At one point while describing the scene, he said Ricky Best was hyperventilating forcefully and “the color was leaving his body.”

“Waves of his blood were running down the aisle towards me,” Noonan said. Ricky Best and Taliesin Namkai Meche “were bleeding profusely…the same bleeding when a soldier gets shot or maimed.”

Morgan Noonan was a witness to the 2017 MAX attack. He testified at the trial, January 29, 2020 (KOIN)

When the defense got their chance to question Noonan, they asked a lot about the specific things he claimed Christian was saying about black people, gays, and Muslims. Noonan said he did not hear Christian say, “Hey, you white guys sitting over there.”

The defense also asked if Christian seemed to be trying to stir the pot and provoke a reaction.

“It’s my impression that he was baiting people to make physical contact with them,” Noonan replied.

The defense also asked Noonan about different statements he had given to law enforcement after the incident, one to an officer and another, recorded, to a detective. Those statements became a point of contention between the sides later, when Gresham PD Transit Officer Jason Young took the stand.

Standing on the platform

Marcus Knipe testified he was heading to the Rose Festival with his family and neighbors on May 26, 2017 when Micah Fletcher came off the Green Line train.

Marcus Knipe was a witness to the 2017 MAX attack. He testified at the trial, January 29, 2020 (KOIN)

“I just saw Micah coming off the train, pleading for help, and just a natural reaction jumped into the situation to do the best that I could to help with his wound,” Knipe testified.

”When the Green Line Clackamas MAX train showed up I heard some screaming before the doors opened and when the doors opened there was even more screaming and people were rushing off … and that’s when I knew something was wrong.”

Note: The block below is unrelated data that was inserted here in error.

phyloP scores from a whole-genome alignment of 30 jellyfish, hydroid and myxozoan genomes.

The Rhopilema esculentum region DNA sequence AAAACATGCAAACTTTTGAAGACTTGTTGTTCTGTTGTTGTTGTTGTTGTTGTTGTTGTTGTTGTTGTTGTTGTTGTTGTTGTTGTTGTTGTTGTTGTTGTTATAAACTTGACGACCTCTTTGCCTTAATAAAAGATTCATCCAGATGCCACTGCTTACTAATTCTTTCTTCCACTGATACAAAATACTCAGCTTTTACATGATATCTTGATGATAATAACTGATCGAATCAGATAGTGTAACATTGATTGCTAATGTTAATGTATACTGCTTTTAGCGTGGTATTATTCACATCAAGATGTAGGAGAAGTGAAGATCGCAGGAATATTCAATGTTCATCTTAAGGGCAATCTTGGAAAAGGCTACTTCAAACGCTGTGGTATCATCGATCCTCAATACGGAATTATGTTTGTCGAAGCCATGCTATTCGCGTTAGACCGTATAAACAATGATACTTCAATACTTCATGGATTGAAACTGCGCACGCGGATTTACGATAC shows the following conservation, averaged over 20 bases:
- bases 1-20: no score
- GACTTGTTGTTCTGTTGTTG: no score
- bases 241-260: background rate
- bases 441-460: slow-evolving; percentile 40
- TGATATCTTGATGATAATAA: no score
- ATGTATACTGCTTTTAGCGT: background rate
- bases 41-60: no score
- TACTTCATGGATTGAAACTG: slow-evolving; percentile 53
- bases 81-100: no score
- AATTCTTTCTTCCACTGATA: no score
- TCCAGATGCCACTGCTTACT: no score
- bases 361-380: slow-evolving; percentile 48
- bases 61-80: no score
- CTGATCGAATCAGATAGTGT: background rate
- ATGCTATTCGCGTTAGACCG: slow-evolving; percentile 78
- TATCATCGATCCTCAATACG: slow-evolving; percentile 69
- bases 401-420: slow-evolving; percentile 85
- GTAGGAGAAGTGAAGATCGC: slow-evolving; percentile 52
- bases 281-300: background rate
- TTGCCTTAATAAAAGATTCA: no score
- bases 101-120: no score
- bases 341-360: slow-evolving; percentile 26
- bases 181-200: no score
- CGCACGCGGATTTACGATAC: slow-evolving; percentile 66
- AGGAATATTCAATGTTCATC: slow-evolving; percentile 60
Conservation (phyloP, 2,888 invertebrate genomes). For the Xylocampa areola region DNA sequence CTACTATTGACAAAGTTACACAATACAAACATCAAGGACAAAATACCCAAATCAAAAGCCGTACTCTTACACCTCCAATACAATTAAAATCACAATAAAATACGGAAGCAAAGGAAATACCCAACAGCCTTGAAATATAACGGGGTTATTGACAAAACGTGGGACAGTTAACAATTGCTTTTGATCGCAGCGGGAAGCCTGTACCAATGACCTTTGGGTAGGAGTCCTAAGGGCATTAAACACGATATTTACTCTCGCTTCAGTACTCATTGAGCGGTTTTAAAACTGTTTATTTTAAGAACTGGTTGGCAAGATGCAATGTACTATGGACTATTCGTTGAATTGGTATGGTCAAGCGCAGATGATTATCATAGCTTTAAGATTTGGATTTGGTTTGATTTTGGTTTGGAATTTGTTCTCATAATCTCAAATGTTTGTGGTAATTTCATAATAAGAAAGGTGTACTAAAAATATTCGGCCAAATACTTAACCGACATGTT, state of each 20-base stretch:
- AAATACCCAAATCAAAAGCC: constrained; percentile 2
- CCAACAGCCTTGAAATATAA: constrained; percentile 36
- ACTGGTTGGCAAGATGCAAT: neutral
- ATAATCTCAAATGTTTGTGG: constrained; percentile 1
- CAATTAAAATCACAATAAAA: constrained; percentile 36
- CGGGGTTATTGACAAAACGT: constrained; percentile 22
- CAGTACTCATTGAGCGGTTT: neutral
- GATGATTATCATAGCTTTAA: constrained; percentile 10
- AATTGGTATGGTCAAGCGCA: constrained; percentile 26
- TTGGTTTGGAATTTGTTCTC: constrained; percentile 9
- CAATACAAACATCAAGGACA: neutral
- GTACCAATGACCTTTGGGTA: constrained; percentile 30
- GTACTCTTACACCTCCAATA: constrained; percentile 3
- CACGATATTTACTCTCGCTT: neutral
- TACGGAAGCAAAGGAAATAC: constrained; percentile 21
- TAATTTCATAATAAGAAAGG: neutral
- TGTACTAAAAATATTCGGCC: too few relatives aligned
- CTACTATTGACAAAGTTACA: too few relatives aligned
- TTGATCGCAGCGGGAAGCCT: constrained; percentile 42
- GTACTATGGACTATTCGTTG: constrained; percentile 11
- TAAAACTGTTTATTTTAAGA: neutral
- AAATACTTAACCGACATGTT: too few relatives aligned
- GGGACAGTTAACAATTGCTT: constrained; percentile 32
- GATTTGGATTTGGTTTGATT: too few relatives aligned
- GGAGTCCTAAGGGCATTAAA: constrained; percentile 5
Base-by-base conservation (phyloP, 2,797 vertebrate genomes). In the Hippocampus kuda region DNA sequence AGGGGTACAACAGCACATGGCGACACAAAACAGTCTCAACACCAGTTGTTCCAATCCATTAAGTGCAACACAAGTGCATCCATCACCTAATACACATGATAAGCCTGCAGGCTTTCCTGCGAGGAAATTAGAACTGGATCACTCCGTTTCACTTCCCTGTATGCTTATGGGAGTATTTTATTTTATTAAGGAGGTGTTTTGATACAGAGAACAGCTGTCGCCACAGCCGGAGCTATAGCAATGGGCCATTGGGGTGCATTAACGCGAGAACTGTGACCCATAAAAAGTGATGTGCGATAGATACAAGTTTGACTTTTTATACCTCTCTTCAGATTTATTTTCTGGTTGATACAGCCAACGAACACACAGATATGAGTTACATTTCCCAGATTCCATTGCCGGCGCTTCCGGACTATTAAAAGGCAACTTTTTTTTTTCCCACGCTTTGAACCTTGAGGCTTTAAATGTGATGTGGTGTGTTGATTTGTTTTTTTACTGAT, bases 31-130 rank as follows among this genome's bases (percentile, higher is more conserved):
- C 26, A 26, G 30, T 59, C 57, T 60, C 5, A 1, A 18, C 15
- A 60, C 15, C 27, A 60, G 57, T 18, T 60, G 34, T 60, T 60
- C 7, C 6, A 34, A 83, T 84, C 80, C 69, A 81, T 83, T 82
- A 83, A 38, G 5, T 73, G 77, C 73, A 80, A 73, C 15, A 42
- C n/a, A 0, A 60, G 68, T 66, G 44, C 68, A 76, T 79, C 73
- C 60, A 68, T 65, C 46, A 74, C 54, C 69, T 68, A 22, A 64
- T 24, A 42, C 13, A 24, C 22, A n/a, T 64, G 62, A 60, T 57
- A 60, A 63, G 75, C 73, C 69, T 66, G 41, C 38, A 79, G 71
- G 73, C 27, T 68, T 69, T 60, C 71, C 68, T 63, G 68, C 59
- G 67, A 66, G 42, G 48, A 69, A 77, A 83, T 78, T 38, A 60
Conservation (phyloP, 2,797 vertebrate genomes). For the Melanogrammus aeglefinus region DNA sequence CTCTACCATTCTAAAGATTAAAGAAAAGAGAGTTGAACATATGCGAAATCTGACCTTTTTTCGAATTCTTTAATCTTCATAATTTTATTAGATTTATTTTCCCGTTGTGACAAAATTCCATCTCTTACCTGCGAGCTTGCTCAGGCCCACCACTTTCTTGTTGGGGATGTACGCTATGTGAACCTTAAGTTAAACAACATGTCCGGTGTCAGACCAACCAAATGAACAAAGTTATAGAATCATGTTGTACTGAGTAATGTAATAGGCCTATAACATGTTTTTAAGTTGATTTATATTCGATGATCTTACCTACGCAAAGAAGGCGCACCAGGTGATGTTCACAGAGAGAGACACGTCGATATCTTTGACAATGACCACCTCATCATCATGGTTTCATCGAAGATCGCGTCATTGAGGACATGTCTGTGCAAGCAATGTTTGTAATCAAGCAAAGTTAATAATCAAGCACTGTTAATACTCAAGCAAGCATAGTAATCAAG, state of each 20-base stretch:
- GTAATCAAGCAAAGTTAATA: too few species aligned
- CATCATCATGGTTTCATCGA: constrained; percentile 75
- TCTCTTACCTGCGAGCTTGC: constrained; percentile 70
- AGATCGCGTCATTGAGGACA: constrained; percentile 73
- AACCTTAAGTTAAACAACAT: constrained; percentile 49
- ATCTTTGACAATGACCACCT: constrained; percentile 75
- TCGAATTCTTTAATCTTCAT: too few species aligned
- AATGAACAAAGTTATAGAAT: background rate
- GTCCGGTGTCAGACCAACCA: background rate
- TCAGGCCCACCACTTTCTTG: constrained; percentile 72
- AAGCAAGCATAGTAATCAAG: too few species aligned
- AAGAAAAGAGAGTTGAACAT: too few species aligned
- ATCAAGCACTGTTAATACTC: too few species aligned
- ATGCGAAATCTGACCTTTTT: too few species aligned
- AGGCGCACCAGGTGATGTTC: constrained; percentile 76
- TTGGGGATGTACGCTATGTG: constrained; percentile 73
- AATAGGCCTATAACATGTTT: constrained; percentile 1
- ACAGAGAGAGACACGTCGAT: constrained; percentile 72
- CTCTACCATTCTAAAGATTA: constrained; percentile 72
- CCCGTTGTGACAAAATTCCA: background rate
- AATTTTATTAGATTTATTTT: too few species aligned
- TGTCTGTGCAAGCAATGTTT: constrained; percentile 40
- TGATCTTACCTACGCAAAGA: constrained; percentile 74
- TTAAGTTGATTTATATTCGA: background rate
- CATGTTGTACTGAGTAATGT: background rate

Fletcher had just been stabbed in the neck as had Taliesin Namkai-Mecher and Ricky Best, who died on the train.

Knipe said Micah Fletcher came stumbling off the train and the pair locked eyes. Knipe saw him clutching his neck.

A woman gave Knipe her child’s pink jacket and he pressed it on the wound. She also gave him a baby blanket to try to staunch the blood flow.

Photo of Micah Fletcher after being stabbed on a MAX train, shown at day 2 of the Jeremy Christian trial. A child’s pink jacket and baby blanket was used to staunch blood flow. (KOIN) Jan. 29, 2020.

Knipe said he saw Christian come off the train with a bloody knife and saw him “body check” another passenger, Shawn Forde, threaten him, and then run off.

Knipe told Fletcher to match his breathing and calm down. Fletcher wanted to call his mother. Knipe told him not to tell her how severe the injury was. He chuckles at what came next: Fletcher told his mom to call his job and tell them he wouldn’t be in that day.

“I found it kind of funny that he was worried about being late to his job, or missing a day at his job.”

Knipe stayed with Fletcher for what felt like 10-15 minutes until first responders showed up and took him off on a stretcher.

Prosecutor Don Rees noted this happened in Knipe’s civilian life and asked if it was traumatic. Knipe said it was non-traumatic, but he does think about it “once in a while when somebody asks me about it and I also thought about it … on the one year anniversary …”

Gresham Transit Officer

Gresham PD Transit Officer Jason Young was the 5th witness to testify Wednesday.

When he got to the train, he found Noonan and a woman trying to help Taliesin Namkai-Meche. Officer Young said Namkai-Meche was moving around at first and still appeared to be alive when he was taken away on a stretcher.

Gresham PD Transit Officer Jason Young testified in the Jeremy Christian trial, January 29, 2020 (KOIN)

Later, Young took a statement from Noonan. In cross examination, the defense started to ask Young about that report. Attorney Greg Scholl asked if Noonan said anything about Christian’s statements that was not included in Young’s report.